Air-Sol Moyenne Portée

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ASMP
Air-sol moyenne portée (ASMP).png
Type medium-range nuclear air-to-surface missile
Place of origin France
Service history
In service May 1986[1]
Production history
Manufacturer Aérospatiale
Specifications
Weight 860 kg[2]
Length 5.38 m
Diameter 380 mm
Warhead TN 81 nuclear warhead, 150 kt or 300 kt of TNT (variable yield)

Engine liquid-fuel ramjet
Operational
range
300 km (500+km for ASMP-A version)[3]
Speed up to Mach 3[citation needed]
Launch
platform
Dassault Mirage IV, Dassault Mirage 2000N, Dassault Rafale, and Dassault Super Étendard

The Air-Sol Moyenne Portée (ASMP; medium-range air to surface missile) is a French nuclear air-launched cruise missile. In French nuclear doctrine it is called a "pre-strategic" weapon, the last-resort "warning shot" prior to a full-scale employment of strategic nuclear weapons. The missile's construction was contracted to Aérospatiale's Tactical Missile Division, now part of MBDA. The missile cost $600 million to develop.[1]

ASMP entered service in May 1986, replacing the earlier free-fall AN-22 bomb on France's Dassault Mirage IV aircraft and the AN-52 bomb on Dassault Super Étendard. About 84 weapons are stockpiled. Carrier aircraft are the Dassault Mirage 2000N, Rafale, and Super Étendard; the earlier Mirage IVA was retired in 1996, although Mirage IVP photo reconnaissance aircraft continued in French Air Force service until 2005.

ASMPA is 5.38 m long and weighs 860 kg. It is a supersonic standoff missile powered by a liquid fuel ramjet.[citation needed] It flies at Mach 2 to Mach 3, with a range between 80 km and 300 km (ASMP)/ 500 km (ASMPA) depending on flight profile. Warhead was a single a single 300 kt of TNT TN 81 for ASMP, and a single 300 kt of TNT Airborne Nuclear Warhead (TNA). Both ASMP/TN81 and ASMPA/TNA has a declared destructive power of 300 kilotonnes. This amounts to over 20 times the power of the bomb that destroyed Hiroshima on 6 August 1945 and caused some 250 000 deaths then or in the aftermath. In comparison, therefore, each ASMPA missile could by itself cause 5 million deaths (not counting wounded) and annihilate the population of a city like Paris and its agglomeration.[4]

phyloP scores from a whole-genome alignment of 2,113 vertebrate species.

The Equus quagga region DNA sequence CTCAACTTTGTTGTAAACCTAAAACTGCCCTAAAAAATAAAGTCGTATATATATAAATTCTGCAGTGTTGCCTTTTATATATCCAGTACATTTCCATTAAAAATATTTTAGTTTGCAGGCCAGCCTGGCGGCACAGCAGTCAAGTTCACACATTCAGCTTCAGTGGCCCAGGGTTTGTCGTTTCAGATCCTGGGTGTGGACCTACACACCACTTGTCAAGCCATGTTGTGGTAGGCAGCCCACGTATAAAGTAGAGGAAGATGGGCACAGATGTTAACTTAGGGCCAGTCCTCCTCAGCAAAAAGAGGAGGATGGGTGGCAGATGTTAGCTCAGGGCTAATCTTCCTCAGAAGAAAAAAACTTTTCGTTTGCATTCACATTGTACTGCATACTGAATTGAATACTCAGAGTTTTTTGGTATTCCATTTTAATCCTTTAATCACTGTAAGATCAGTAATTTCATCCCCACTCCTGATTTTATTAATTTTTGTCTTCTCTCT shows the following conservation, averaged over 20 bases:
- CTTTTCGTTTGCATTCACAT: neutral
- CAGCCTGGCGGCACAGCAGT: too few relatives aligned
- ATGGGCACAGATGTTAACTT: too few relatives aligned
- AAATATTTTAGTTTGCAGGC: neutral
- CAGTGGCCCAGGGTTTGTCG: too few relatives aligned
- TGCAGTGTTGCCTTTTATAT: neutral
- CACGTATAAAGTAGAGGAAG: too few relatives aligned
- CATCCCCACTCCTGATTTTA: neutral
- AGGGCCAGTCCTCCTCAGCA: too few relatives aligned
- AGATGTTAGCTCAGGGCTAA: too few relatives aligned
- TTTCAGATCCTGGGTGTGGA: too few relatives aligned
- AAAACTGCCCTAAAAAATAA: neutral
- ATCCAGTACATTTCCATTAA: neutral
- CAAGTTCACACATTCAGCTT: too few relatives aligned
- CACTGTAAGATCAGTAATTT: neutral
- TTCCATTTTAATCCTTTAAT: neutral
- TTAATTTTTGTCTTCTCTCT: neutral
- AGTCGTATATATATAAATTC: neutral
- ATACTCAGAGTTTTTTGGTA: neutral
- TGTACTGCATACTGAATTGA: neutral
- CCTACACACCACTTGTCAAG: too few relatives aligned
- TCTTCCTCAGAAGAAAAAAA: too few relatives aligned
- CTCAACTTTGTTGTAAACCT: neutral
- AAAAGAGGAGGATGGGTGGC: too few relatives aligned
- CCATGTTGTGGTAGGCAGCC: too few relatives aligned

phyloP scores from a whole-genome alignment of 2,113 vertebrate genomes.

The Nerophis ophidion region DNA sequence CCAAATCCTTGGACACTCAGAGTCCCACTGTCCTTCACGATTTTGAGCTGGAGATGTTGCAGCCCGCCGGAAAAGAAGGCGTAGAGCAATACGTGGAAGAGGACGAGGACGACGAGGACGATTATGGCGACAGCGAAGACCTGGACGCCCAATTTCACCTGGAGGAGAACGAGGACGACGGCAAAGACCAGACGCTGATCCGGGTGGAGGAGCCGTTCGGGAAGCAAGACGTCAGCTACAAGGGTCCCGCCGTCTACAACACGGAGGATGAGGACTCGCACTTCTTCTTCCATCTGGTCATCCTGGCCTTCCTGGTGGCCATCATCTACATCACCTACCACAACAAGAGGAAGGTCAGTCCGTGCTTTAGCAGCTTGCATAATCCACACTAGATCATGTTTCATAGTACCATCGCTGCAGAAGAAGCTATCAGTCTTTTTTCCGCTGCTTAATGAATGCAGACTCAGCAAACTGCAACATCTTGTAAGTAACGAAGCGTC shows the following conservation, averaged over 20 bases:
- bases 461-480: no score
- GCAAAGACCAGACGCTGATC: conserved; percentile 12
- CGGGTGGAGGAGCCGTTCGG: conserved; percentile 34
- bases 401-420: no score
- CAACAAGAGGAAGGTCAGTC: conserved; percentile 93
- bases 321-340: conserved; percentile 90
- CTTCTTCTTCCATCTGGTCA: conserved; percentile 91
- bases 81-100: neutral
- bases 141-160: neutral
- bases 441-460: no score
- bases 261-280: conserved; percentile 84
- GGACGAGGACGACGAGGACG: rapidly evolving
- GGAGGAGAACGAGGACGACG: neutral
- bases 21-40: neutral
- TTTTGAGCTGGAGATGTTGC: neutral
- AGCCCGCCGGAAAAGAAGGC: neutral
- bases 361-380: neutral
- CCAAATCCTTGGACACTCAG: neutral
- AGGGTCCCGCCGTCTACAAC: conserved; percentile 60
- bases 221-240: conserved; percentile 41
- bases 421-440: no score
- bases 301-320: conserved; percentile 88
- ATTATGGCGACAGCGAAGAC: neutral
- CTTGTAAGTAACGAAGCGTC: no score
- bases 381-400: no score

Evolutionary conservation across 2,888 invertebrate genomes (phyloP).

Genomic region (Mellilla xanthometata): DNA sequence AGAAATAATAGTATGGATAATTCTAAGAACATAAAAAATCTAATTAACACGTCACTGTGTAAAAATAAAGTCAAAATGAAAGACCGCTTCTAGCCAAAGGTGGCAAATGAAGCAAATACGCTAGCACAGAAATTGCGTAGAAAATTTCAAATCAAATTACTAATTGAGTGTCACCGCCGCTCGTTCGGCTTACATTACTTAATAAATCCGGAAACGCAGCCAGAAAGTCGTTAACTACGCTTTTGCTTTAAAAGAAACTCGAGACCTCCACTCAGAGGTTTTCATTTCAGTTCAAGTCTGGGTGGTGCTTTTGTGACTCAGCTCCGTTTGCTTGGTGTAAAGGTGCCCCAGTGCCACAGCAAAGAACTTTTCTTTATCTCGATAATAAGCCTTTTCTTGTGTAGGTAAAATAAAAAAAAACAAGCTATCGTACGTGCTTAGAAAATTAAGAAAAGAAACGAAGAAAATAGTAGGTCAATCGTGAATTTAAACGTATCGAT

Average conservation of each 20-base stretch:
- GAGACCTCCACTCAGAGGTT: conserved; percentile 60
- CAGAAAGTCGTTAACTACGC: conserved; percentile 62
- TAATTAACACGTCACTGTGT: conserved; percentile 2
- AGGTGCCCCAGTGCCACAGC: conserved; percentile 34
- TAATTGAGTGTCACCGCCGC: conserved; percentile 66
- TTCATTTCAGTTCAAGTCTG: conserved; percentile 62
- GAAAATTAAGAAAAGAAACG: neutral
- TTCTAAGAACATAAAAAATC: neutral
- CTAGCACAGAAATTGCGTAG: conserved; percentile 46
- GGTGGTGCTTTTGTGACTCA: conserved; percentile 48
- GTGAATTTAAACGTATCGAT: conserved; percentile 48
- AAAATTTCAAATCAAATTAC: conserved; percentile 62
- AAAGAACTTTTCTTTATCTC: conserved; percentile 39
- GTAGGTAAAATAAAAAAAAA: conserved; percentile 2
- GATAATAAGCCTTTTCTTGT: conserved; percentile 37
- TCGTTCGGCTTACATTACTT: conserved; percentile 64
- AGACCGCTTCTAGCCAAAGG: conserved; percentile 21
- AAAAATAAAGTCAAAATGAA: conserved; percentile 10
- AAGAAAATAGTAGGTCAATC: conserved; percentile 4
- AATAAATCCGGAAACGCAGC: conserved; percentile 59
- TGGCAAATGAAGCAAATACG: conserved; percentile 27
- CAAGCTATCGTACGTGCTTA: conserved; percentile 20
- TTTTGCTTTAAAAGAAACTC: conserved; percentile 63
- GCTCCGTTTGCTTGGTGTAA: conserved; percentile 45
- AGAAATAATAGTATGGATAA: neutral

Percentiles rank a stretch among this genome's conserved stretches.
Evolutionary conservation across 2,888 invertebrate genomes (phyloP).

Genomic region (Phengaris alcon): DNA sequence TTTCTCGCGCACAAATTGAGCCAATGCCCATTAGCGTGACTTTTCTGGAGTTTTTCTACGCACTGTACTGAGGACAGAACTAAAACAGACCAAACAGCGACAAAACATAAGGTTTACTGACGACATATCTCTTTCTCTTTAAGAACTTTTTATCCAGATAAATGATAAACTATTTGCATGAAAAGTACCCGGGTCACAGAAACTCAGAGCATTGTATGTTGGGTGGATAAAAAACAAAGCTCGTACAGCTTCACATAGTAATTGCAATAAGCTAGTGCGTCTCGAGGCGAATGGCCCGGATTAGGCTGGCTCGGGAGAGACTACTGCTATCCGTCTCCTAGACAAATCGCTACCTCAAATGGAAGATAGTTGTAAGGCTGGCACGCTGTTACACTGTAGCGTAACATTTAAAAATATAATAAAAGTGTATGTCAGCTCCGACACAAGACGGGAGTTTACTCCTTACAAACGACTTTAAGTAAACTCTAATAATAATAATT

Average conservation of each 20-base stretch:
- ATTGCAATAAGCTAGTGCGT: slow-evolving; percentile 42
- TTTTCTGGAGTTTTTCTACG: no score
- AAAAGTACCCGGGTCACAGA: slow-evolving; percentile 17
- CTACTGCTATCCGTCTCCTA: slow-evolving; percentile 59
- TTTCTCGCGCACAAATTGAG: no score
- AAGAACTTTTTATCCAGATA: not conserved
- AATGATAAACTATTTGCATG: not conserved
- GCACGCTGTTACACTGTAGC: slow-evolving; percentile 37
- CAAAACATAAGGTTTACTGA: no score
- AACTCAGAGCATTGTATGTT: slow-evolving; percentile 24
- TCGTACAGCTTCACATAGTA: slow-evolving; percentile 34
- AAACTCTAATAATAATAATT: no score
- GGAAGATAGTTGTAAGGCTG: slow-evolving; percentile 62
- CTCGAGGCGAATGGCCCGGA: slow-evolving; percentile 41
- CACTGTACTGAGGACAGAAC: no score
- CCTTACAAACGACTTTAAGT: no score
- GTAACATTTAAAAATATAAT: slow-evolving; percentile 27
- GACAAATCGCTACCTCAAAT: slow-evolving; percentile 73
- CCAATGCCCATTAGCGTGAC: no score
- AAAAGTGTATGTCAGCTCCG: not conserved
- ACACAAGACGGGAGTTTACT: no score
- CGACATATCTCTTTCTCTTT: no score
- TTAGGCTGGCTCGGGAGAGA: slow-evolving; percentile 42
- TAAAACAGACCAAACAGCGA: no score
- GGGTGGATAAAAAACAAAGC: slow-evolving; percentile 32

In 1991, 90 missiles and 80 warheads were reported to have been produced. By 2001, 60 were operational.[5]

ASMP-A[edit]

An advanced version known as Air-Sol Moyenne Portée-Amélioré ASMP-A has a range of about 500 kilometres (310 mi)[6] at a speed of up to Mach 3 with the new TNA (tête nucléaire aéroportée) 300kt thermonuclear warhead.[3] It entered service in October 2009 with the Mirage 2000NK3 of squadron EC 3/4 at Istres and on July 2010 with the Rafales of squadron EC 1/91 at Saint Dizier.[7]

ASN4G[edit]

The studies for the successor to the ASMP-A, dubbed ASN4G, have already begun. ASN4G refers to air-sol nucléaire fourth-generation.[8] The aim is to design a missile capable of hypersonic speeds (Mach 7-8)[9][10]

Operators[edit]

 France

References[edit]

  1. ^ a b Dickson, David (12 February 1988). "Anglo-French nuclear missile under study". Science. Retrieved 22 August 2015 – via HighBeam Research. (subscription required (help)). 
  2. ^ http://missilethreat.com/missiles/asmp-a/
  3. ^ a b "French Air Force evaluates ASMPA enhanced stand-off missile". date=1 July 2001. Retrieved 24 January 2016. 
  4. ^ "Latest Vintage from Champagne: New Rafale jets now carrying new ASMP-A missiles and new TNA nuclear warheads!" (PDF). date=25 September 2013. Retrieved 24 January 2016. 
  5. ^ Norris, Robert S.; Arkin, William M.; Kristensen, Hans M.; Handler, Joshua (1 July 2001). "French Nuclear Forces, 2001". Bulletin of the Atomic Scientists. Retrieved 23 June 2015 – via HighBeam Research. (subscription required (help)). 
  6. ^ http://www.deagel.com/Land-Attack-Cruise-Missiles/ASMP-A_a001115002.aspx
  7. ^ Robert Hewson, "French ASMP-A missile enters service". Jane's Defence Weekly. July 14, 2010, p. 14.
  8. ^ http://www.defensenews.com/story/defense/air-space/air-force/2015/10/17/onera-explores-mach-8-missile-engine-technology/73928488/
  9. ^ http://www.opex360.com/2014/11/21/lasn4g-sera-le-futur-missile-des-forces-aeriennes-strategiques/
  10. ^ https://www.frstrategie.org/publications/notes/web/documents/2015/201510.pdf

External links[edit]